Review The Average Length of Stay in Drug Rehab
At some point in the 1970s the length of addiction treatment programs was set at 30 days. Initially the template was created as a human resources tool by the U.S. Air Force, stipulating that it’s men and women would not be reassigned as long as they were absent from duty only 30 days. Over time, this 30-day treatment period became the industry norm, with health insurance providers then cemented this time frame for benefits into the policies.
Research in recent years has shown that it is erroneous to presume that addicts can recover in a 30-day program. Multiple studies at the National Institute on Drug Abuse (NIDA) have shown a wide variance of relapse rates comparing addiction treatment programs based on the length of addiction treatment, including 30-days versus a 90-days. Without exception, relapse rates for those who completed a 90-day program were on average half the rate of those who only completed a 30-day program.
With so many unique factors involved in the addiction—the drug being abused, how entrenched the addiction is, whether there are accompanying mental health conditions—the addiction and recovery industry is recently broadening its program options to include longer stays. Because cost may become an issue in the longer programs, many treatment providers are offering special financing options.
Why the Length of Addiction Treatment Matters
For too long drug and alcohol rehab programs have held to a cookie cutter template, based on faulty assumptions. A 30-day stay at an inpatient treatment program is fine for someone who is fairly new in his or her addiction, as that time frame will allow for detoxification and counseling, along with a structured program such as a 12-step or non 12-step. For these addicts, 30 days may provide enough of a break in the substance use to get them on a corrected life course.
However, for those who are deeply addicted—chemically dependent—a longer treatment duration will increase the odds of successful long-term recovery. This is due to many factors including:
- Brain pathways have been altered. Drug or alcohol dependency develops as tolerance increases and the user needs higher doses more often. The brain releases chemicals in response to the substance, and eventually the neural pathways become altered so the body craves the drug. The cycle of craving and using becomes an entrenched habit, which is not undone in a 30-day period.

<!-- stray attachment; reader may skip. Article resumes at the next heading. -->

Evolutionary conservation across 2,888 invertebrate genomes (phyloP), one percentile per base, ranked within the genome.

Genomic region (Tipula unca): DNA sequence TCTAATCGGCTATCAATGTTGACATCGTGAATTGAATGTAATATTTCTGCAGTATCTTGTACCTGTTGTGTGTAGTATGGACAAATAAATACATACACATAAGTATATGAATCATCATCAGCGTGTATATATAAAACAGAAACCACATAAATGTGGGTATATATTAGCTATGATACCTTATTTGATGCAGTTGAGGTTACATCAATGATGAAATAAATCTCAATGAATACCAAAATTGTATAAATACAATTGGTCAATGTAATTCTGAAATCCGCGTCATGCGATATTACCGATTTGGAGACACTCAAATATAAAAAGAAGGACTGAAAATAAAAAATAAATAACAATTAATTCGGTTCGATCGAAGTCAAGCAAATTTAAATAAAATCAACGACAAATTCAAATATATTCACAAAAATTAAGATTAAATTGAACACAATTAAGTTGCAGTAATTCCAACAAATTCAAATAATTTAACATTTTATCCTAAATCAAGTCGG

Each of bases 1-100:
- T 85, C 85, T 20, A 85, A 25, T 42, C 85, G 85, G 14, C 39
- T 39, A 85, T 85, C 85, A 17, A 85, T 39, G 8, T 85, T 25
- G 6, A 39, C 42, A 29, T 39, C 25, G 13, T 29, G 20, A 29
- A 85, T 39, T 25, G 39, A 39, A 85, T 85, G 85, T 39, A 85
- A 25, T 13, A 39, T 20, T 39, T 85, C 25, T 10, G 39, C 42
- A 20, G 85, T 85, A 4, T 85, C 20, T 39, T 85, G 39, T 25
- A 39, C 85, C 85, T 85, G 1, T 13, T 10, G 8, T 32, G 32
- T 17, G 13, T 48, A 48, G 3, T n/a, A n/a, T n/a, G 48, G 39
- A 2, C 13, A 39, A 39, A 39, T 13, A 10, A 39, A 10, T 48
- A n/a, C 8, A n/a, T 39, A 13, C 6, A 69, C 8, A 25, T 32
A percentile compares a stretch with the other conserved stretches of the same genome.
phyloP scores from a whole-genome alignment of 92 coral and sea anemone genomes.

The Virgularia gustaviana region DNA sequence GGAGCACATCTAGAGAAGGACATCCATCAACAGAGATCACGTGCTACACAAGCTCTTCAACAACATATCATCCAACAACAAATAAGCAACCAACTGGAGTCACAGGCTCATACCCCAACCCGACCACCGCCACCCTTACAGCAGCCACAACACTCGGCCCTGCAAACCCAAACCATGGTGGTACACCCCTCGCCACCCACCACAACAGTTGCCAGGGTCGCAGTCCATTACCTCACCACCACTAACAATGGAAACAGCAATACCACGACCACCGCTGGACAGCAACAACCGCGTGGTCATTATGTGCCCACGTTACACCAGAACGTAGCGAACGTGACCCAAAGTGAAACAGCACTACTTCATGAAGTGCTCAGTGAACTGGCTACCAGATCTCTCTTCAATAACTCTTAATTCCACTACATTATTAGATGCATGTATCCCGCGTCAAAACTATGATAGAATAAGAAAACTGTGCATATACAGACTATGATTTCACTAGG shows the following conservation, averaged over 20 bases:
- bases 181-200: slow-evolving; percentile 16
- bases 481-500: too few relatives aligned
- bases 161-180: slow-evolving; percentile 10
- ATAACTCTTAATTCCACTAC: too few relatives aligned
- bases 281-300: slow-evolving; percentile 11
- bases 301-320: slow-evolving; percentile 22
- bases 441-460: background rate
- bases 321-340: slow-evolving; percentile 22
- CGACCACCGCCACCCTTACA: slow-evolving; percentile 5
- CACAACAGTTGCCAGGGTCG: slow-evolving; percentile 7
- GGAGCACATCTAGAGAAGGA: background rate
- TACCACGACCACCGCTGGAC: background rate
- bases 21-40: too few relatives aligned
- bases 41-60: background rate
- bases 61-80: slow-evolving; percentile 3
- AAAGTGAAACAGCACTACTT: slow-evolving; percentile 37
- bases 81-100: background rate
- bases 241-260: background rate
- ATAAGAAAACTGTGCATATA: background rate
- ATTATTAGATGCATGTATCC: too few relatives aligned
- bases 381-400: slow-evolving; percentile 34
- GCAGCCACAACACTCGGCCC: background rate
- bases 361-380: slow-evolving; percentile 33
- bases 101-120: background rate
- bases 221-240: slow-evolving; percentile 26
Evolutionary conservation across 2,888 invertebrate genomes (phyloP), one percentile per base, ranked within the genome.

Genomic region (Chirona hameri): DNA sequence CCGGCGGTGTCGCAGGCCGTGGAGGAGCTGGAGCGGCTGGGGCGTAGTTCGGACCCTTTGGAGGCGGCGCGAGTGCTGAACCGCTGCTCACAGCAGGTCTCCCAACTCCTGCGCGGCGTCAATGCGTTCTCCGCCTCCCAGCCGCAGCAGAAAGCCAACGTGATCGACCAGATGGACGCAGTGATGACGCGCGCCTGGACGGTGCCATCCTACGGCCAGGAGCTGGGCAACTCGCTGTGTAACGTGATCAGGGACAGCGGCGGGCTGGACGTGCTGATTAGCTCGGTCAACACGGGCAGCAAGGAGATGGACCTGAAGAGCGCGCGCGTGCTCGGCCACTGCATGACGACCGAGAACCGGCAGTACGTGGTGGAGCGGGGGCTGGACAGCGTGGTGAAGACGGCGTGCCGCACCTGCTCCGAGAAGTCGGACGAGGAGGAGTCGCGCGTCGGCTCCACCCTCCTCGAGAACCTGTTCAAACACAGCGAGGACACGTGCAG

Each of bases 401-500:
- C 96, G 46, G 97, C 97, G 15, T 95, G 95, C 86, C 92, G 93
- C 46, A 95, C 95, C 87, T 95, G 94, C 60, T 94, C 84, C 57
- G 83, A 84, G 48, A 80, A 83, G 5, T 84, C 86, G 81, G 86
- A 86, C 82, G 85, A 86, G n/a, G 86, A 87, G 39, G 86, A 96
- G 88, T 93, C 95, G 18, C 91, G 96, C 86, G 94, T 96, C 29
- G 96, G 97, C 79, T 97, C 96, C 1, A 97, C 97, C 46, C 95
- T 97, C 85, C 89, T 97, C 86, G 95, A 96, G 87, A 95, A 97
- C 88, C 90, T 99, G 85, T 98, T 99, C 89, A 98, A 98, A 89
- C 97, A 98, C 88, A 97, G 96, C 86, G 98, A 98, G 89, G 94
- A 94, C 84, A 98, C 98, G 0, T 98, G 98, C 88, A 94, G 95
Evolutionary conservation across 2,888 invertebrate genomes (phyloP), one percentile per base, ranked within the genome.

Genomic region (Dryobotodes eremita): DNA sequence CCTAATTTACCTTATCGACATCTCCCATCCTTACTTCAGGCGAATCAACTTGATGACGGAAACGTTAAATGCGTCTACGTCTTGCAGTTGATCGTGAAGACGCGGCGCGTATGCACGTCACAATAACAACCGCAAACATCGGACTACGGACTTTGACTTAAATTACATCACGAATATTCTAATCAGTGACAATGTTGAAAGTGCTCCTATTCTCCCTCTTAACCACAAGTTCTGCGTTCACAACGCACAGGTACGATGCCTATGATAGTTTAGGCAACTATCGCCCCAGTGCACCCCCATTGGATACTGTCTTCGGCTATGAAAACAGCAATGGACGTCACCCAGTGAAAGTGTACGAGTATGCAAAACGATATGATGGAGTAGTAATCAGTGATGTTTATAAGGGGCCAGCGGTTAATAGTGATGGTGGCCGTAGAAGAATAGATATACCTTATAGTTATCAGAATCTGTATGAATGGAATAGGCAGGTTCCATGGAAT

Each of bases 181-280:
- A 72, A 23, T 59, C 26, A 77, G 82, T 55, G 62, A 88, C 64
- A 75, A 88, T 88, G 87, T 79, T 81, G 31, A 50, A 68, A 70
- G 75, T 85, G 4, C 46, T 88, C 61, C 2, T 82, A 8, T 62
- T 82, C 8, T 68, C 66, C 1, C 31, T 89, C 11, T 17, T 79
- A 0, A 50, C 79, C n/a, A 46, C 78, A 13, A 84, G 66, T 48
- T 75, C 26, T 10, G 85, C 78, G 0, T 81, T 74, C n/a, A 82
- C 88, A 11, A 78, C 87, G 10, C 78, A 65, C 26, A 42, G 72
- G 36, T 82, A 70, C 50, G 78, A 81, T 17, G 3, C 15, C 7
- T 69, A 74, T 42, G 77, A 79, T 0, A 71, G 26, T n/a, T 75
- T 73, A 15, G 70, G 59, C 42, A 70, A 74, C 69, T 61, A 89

- Treating root causes of addiction. Becoming a drug addict doesn’t just happen in a vacuum. Indeed there are genetic components and even personality traits that may make someone predisposed to addiction. However, at the root of addiction may lay a deep trauma or psychological wound that may have jump-started the need to self-medicate with drugs or alcohol. These unresolved issues take time to discover and treat with psychotherapy.
- Learning how to live daily life without substances. Unlearning bad habits and replacing them with healthy new habits and choices takes time. Living a lifestyle of sobriety isn’t something many can just quickly adapt to. The luxury of time in a residential program, with at least a 90-day average length of addiction treatment, allows the newly sober individual time to genuinely adapt to these new lifestyle changes.
- Treating a dual diagnosis. It is very common to find that someone with a substance use disorder is also suffering from a mental health condition, such as depression, bipolar disorder, or anxiety. A longer period in a residential treatment program will allow time to treat the co-occurring condition, increasing the odds of a successful recovery.
Connect with a Treatment Center to Learn About Options
The Treatment Specialist will connect you with a treatment centr for detox, addiction, and dual diagnosis. A specialist will assist you with a free confidential assessment, insurance verification, and placement assistance, making sure you are matched with the right treatment program length, be it 30, 60, or 90+ days. For more information, please call today at (866) 644-7911